Monday, April 23, 2007

When I say I surround myself with tech...

...I ain't joking. It's amazing I'm not sterile, actually, with all the wired, wireless, and carrier pigeon radiation flooding my home. Think of it this way: I live in my own laboratory.

Since I was a little kid - before this stuff was even a glimmer in anyone's eye, I've been weirdly obsessed with media portability. (Of course, it wasn't called that then - didn't really have a name for it.) I went through the whole thing - analog tape recordings of TV and radio shows, cassette decks in cars, the Walkman, the Watchman (anyone remember that?), and on and on... and now its come to this...

Here's a network topology of my current situation - I'll just walk through it quickly to give you an idea of what we are talking about here -- I get my media in a number of different ways, and I try to keep it all very legal:


audio - hosted: CDs (yup, eff DRM - I rip 'em the old fasioned way - uncompressed, too) - from there, I put them on the media server (currently a modified MCE 2005 box) as uncompressed audio files. They're huge, of course, which is preferred for playback with my Sonos systems, but won't fit on my portable audio stuff (iPod, PSP, Phatbox), so I need to compress the damn things down. For that little task, I use CDex, which I have running via a script in the background. Any new ripped CD shows up on the media center, and it is transcoded to a 128K MP3 file and placed in another directory. It's quick, neat and works.

audio - external sources: three sources - Sirius Satellite radio, Rhapsody, and a few dozen favored internet radio stations, my favorite being In addition to these music delivery systems, I live and breath podcasts these days - I'll post a piece on the prevalence of podcasting in a bit, which will include a few of my favorites, but if I don't get my TWiT, Buzz Out Loud, and various NYT podcasts in a timely fashion, I start to spontaneously bleed.

Both hosted and external audio gets mashed together on my Sonos, and the results are amazing. It doesn't matter to me where the music resides, the Sonos just takes it all and combines it - including the podcasts - and then distributes it around my house.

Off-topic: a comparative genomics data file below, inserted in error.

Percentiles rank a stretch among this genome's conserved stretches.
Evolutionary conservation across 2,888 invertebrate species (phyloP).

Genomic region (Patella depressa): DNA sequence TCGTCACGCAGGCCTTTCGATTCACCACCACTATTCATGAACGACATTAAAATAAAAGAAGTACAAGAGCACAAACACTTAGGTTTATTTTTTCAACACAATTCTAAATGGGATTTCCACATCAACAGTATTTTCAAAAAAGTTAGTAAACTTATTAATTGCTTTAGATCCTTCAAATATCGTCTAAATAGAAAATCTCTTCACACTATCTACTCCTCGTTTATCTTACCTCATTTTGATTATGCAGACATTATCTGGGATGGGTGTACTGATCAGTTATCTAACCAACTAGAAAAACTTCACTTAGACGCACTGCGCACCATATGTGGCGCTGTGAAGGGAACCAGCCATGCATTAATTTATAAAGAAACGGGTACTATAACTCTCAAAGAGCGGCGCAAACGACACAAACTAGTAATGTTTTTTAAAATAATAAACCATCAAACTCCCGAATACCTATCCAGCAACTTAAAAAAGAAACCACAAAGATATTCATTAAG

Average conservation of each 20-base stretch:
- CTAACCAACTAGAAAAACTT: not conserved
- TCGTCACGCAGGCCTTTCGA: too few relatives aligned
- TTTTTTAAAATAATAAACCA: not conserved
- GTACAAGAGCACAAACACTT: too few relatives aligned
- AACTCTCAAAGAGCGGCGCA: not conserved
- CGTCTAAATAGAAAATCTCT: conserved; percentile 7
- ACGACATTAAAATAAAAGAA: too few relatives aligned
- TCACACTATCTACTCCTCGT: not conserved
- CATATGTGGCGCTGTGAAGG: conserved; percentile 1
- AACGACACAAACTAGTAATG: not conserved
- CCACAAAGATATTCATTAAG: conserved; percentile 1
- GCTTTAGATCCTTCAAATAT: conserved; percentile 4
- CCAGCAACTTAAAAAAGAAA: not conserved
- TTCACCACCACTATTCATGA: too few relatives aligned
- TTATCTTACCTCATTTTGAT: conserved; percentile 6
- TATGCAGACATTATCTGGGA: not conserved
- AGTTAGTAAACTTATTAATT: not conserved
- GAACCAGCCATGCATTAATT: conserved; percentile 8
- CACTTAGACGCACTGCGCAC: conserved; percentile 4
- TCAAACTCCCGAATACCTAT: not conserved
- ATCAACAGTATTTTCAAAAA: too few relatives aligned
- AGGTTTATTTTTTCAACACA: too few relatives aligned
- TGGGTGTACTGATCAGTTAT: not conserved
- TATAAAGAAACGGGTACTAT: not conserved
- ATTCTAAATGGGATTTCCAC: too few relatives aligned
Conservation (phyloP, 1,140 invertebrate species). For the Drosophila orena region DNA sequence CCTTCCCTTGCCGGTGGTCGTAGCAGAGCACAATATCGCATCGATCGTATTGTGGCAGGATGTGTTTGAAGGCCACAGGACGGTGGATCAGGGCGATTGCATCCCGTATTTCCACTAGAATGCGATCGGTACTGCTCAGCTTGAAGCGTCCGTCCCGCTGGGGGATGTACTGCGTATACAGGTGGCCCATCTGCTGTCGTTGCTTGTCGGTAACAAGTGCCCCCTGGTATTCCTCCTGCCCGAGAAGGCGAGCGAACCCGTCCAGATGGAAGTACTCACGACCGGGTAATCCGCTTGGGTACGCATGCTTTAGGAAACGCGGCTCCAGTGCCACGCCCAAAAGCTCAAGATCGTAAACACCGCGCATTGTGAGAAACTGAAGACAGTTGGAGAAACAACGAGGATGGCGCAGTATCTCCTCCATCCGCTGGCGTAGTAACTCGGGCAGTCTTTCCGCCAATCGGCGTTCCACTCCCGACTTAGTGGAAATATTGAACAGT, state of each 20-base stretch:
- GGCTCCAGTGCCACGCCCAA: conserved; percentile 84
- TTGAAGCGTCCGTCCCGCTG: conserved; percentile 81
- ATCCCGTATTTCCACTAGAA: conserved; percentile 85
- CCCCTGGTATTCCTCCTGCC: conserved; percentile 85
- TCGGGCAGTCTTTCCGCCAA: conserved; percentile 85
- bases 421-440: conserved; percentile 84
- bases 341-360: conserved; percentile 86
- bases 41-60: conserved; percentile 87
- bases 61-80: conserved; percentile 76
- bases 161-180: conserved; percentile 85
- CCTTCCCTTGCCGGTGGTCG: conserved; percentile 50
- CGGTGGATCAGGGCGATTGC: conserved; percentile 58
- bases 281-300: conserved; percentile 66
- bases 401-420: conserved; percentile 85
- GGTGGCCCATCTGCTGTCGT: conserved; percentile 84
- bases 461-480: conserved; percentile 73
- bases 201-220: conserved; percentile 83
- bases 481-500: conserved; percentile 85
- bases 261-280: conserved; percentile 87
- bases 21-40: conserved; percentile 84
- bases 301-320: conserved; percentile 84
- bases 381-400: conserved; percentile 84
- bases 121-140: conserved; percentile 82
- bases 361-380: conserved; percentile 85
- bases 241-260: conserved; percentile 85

All of my personal photographs currently come from digital camera that I take with me wherever I go - I've got a crappy filing system I use (I really need to clean that up), and then I toss them on the MCE system. For quick viewing, I use the various flatscreens around the house and MCE as the display option. For quick pict printouts, I have a Sony 4x6 photo printer - which is adequate. For real photos, tho, I use oFoto or Shutterfly.

I still have two problems, tho:

  • legacy photos
    I am an amateur photographer - and my collection goes back a long time. I started to digitize these things myself on a mid-end, prosumer photo densitometer, but the time is was taking out of my life made me want to scratch my eyes out with a fork, so I stopped. I have these things stored safely, but I'd like to get them digitized cleanly, in as high a rez as is commercially possible.
  • cell phone photos
    Ok, I have to say I honestly didn't care about this stuff before. I figured I'd lose them (who cares) or use flickr or photobucket to store the ones I wanted to keep. I, uh, haven't used those either. I could store them in a directory on the MCE system, but that seems like more hassle than its worth.